City looking to hike investment in fiber optic cable 

Santa Clarita City Hall, as pictured on February, 26, 2020, is located on the 23900 block of Valencia Blvd. Dan Watson/The Signal

The Santa Clarita City Council is planning Tuesday to look at a $3.45 million investment to upgrade the city’s fiber optic cable capacity. 

The city’s current network of fiber optic cabling connects traffic signals to City Hall’s traffic operations center, according to a city report on the topic. The report also says the investment is worthwhile because internet service providers’ infrastructure plans for the area haven’t kept up with the demand. 

The areas identified for the capacity upgrades, according to the city’s proposal, are as follows:  

• Valencia Boulevard, from the McBean Transfer Station to Bouquet Canyon Road. 

• Bouquet Canyon Road, from Valencia Boulevard to Seco Canyon Road, and from Valencia Boulevard to Magic Mountain Parkway. 

• Railroad Avenue, from Magic Mountain Parkway to Newhall Avenue. 

• Newhall Ranch Road, from Bouquet Canyon Road to Copper Hill Drive. 

• Copper Hill Drive, from Newhall Ranch Road and Alta Vista Avenue. 

• Magic Mountain Parkway, from Tourney Road to Valencia Boulevard. 

• McBean Parkway, from Singing Hills Drive to Decoro Drive. 

• Soledad Canyon Road, from Bouquet to Sand Canyon roads. 

• Via Princessa, from May Way to Whites Canyon Road, and from Weyerhauser Way to Lost Canyon Road. 

“At its core, this agenda item is an infrastructure project,” said Benny Ives, information services manager for the city. “The city is simply adding more fiber optic cabling to future-proof itself at the physical layer.” 

The cable will remain “dark” or unused, until city officials “receive interest from any third parties or (internet service providers) to lease fiber,” Ives said, adding the project does have the potential to produce revenue for the city through a lease of the infrastructure to ISPs.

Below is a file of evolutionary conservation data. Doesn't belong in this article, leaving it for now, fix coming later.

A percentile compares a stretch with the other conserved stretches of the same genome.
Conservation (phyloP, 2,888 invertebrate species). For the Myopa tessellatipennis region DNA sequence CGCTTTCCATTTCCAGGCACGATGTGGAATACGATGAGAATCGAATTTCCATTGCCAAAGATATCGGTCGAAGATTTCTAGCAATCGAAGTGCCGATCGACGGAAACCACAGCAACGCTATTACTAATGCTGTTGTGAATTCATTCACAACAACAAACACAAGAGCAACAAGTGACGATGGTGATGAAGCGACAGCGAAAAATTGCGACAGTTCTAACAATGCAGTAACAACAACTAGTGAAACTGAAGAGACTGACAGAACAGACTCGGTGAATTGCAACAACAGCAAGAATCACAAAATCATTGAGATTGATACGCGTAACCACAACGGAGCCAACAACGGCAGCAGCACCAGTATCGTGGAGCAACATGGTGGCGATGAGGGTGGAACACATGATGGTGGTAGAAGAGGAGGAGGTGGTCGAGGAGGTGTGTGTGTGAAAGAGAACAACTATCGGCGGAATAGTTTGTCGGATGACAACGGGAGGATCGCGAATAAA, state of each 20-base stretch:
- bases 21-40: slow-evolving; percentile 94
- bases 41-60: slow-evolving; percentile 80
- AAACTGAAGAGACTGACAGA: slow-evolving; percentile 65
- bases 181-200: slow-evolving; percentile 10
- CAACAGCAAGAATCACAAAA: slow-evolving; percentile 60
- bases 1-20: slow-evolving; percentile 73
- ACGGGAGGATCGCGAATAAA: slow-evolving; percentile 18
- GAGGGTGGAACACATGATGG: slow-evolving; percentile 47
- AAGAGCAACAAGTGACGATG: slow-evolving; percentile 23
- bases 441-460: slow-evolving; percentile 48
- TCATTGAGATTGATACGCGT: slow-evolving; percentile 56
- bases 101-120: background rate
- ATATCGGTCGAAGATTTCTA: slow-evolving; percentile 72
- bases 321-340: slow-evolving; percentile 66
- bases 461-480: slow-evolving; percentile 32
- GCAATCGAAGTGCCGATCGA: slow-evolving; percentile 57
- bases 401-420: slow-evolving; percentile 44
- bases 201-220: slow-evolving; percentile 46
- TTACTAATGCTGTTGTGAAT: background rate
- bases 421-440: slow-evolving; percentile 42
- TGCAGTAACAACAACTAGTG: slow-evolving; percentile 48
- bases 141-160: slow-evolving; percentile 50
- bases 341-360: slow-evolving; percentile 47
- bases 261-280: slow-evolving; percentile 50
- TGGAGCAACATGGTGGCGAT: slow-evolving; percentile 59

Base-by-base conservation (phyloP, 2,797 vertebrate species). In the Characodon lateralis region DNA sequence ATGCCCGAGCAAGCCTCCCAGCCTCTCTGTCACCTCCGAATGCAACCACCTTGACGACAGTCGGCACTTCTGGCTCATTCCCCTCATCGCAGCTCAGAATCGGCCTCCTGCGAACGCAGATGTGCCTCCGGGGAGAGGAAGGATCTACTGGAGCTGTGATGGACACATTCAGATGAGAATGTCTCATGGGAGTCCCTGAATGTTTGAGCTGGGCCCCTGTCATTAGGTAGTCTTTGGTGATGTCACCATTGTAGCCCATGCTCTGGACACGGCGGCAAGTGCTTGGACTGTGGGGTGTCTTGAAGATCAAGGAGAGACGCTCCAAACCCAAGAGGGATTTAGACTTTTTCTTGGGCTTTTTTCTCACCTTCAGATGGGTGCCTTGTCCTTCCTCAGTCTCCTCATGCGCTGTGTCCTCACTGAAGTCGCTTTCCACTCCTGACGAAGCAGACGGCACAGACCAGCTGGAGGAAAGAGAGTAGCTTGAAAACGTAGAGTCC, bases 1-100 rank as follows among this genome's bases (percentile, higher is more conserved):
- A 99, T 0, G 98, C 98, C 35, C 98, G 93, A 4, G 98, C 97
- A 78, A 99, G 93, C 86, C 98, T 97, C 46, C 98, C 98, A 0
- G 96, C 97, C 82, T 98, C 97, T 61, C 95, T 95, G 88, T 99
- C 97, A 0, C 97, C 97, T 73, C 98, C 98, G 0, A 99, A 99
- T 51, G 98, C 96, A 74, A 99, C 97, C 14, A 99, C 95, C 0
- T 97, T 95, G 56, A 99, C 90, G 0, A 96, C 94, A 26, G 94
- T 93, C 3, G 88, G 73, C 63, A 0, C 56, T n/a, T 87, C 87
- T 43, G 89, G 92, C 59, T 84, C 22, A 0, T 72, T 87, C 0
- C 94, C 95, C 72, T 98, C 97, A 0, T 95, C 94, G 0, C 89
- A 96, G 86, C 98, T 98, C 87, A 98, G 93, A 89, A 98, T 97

What speed could the cable provide? 

“The best way to answer (the) upload/download question is to simply state that fiber optic cabling is the fastest medium currently available in the marketplace and that the speed of fiber is only limited by the electronics used to ‘light’ it,” Ives said. “Electronics that can transmit upwards of 400 (billions of bits per second) are becoming more and more commonplace, albeit they are still very expensive.”  

The city staff is recommending the project because the marketplace hasn’t kept up with user demand, according to a staff report expected to be presented Tuesday by Shannon Pickett, assistant city engineer for the city’s Public Works Department. 

In addition to potential revenue, the city sees the project as vital for its efforts to draw companies to the area, said Thomas Cole, the city’s director of economic development. 

“Expanding the city’s fiber broadband internet capability will benefit business attraction efforts by keeping Santa Clarita competitive as an ideal place to do business. The pandemic accelerated the need for reliable, high-speed internet access, and the city understands how important it is for businesses to keep up with the rapid growth of e-commerce and logistics, and the demand needed to support their remote workforce,” Cole said. “One of the many benefits an expanded fiber network offers, is to transmit data at incredibly high speeds, ensuring operations run more efficiently and effectively, ultimately resulting in cost savings for businesses.” 

Pickett was unavailable Friday to answer questions regarding a timeline for the project’s completion, if the City Council approves staff recommendations next week. 

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